Recently, I have started developing a Logo interpreter in Elm. Logo is a dialect of LISP that goes back to 1967, and it is often used as a tool to teach programming. It was the first programming language I learned back in school, and, ever since, I have wanted to write an interpreter and a UI for it myself.

I plan to regularly write about the project’s progress as well as about some basic concepts I come across along the way (expressions and statements, data types, variable scope, among other things). In this post, I’ll give a brief overview of the overall architecture I am trying to implement. My implementation will adhere as closely as possible to UBCLogo which is considered “closest to a de facto standard”, according to Wikipedia.

First implementation details

I will break down my work into several steps which build on top of each other. As I expect to learn a lot, the architecture drafted below might change and evolve in the future. Currently, I see 5 major parts to the project:

  1. a VM to execute the Logo code in the form of a simple “bytecode”
    • I have begun to do some research on assembly as well as some virtual machines (e. g. the Java VM)
    • my VM will be a stack based virtual machine since those are easier to implement
    • this part will include developing an instruction set that is suitable for Logo
    • the VM will be able to execute the “bytecode” one instruction at a time
    • the execution of the “bytecode” has certain similarities to an update function in the Elm architecture: the VM takes in a stream of instructions each of which make it produce a new state that is solely based on the instruction and the VM’s previous state
  2. an Environment to hold all the state that belongs to a Logo session
    • initially this will be nothing more than the output of print commands
    • at a later stage this will include the state of the turtle and everything that has been drawn so far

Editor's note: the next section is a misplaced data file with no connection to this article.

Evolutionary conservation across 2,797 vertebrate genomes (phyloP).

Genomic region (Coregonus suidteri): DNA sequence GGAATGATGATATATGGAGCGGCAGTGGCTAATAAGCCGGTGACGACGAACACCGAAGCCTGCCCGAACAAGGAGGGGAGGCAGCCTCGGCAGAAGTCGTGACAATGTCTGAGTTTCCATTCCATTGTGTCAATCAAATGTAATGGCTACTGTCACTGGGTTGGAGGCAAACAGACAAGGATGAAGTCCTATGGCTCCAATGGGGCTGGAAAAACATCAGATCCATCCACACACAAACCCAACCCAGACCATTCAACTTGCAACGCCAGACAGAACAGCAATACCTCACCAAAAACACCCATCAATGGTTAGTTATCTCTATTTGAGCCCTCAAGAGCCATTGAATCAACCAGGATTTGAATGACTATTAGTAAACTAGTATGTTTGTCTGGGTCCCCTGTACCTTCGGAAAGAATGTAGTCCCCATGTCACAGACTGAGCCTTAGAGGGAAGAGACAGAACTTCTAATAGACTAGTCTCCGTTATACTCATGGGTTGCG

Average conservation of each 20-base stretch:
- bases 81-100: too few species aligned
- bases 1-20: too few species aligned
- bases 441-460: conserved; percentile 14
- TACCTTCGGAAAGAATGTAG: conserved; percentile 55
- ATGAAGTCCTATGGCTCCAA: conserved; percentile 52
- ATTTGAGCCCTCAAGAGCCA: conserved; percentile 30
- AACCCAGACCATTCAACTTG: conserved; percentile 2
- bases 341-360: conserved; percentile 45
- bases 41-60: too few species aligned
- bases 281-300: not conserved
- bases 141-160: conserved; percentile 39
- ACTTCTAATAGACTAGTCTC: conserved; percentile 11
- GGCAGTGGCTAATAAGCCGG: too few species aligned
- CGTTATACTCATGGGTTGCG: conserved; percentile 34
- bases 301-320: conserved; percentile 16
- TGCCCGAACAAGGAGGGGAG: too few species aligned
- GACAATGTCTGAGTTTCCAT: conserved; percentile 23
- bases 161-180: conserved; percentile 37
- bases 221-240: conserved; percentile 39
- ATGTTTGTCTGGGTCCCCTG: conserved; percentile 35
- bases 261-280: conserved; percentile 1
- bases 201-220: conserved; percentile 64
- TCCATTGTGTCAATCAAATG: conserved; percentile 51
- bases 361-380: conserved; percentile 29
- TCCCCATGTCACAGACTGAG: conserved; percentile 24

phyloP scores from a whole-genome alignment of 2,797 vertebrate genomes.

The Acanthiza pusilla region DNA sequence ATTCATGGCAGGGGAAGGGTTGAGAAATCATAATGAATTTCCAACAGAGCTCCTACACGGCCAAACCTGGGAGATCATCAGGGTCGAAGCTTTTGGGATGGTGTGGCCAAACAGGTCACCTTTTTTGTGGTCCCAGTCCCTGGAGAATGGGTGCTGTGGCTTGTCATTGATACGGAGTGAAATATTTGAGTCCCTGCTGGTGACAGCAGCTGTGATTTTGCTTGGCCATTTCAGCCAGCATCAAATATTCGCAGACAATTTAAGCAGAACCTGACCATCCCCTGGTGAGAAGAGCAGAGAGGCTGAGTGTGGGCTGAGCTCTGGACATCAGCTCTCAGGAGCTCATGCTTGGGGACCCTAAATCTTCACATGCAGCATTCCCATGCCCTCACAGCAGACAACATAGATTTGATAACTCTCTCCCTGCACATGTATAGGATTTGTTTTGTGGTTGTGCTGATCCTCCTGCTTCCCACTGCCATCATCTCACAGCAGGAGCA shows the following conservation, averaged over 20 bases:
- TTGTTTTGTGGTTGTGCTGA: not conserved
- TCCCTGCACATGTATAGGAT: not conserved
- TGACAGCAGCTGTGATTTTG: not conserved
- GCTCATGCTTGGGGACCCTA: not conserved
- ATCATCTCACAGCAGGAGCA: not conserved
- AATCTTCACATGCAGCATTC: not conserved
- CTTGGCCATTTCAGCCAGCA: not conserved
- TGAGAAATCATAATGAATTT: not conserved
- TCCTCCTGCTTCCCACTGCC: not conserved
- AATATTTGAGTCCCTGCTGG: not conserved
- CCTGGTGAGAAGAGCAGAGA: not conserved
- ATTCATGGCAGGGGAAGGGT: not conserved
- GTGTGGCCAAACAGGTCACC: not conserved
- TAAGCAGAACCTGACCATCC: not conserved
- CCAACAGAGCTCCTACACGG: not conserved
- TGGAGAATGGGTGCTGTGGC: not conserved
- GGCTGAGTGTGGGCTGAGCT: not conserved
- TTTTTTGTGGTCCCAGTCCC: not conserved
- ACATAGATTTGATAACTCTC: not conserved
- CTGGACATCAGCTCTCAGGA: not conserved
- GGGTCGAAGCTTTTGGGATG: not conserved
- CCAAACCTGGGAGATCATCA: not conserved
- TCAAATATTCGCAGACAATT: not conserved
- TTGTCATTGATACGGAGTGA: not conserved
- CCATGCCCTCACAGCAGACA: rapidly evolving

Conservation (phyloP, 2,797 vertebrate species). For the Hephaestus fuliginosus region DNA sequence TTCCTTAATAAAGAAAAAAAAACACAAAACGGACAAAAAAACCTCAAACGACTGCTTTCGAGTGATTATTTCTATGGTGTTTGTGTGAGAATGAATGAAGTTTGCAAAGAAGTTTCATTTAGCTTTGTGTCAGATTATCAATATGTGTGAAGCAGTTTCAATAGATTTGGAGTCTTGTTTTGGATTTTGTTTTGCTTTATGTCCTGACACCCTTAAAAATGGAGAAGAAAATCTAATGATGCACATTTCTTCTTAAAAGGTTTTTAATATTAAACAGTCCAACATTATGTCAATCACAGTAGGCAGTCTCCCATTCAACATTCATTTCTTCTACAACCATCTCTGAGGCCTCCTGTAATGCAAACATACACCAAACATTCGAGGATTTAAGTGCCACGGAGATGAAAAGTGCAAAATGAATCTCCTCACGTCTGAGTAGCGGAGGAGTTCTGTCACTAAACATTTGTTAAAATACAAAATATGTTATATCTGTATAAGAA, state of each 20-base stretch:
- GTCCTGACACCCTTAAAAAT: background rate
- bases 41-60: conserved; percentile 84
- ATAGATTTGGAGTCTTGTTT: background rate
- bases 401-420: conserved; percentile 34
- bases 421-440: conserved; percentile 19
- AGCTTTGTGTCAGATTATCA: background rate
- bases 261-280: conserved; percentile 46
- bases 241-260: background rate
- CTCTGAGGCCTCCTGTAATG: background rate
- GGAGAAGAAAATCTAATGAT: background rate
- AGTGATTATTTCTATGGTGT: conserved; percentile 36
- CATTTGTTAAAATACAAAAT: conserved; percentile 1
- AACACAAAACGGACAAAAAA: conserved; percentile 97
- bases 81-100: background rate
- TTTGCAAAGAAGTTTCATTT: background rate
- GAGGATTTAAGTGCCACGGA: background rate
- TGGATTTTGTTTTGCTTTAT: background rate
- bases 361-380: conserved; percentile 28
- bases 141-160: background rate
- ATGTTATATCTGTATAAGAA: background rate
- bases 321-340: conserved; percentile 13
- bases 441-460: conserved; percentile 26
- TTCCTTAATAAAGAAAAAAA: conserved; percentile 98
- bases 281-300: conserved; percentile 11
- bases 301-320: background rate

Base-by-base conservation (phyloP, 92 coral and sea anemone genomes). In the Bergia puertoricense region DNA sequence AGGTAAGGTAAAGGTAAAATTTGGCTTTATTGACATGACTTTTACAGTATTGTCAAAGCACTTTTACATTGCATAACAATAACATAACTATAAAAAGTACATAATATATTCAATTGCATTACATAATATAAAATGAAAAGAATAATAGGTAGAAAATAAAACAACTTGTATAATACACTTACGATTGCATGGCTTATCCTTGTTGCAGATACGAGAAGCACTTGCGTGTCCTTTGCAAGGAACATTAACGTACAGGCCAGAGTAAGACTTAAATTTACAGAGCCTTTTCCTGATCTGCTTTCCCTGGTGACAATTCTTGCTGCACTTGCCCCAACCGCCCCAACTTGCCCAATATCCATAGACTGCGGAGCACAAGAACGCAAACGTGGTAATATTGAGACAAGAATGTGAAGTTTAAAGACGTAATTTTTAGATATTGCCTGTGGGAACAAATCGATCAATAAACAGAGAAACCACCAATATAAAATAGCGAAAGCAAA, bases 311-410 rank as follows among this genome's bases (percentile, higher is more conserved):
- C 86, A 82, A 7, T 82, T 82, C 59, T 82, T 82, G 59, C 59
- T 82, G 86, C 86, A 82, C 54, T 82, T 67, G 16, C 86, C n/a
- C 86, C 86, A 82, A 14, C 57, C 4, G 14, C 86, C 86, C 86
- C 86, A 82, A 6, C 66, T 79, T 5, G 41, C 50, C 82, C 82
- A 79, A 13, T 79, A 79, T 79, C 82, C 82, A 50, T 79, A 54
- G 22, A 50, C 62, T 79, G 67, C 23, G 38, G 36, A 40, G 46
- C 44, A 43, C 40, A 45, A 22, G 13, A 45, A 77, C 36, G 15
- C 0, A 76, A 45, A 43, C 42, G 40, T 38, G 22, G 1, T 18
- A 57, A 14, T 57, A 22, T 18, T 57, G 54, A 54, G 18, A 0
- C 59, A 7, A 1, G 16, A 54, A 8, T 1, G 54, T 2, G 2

3. an AST to represent a given piece of source code
    • this will be implemented once the instruction set has reached a certain level of maturity
  4. a parser to turn a given piece of source code into an AST
    • this will be implemented at the same time as the AST
  5. a UI which brings the lower levels to the screen and provides an easily usable interface to the language
    • the UI will be implemented last
    • my goal is to have the UI be just a simple stateless function that takes an Environment and draws it onto the screen, much like a view function in the Elm architecture

First milestone

My first goal is to have my VM interpret the following small example that is given on UBCLogo’s page:

to choices :menu [:sofar []]
if emptyp :menu [print :sofar stop]
foreach first :menu [(choices butfirst :menu sentence :sofar ?)]

choices [[small medium large]
         [vanilla [ultra chocolate] lychee [rum raisin] ginger]
         [cone cup]]

This example shows the use of function definitions, lists, recursion, functions with default parameters and template-based iteration (foreach in combination with ?). Some of these are higher-level concepts that require a few more basic concepts before they can be implemented. To start with something quite fundamental, my next post will be about Logo’s distinction between “commands” (like print) and “operations” (like first).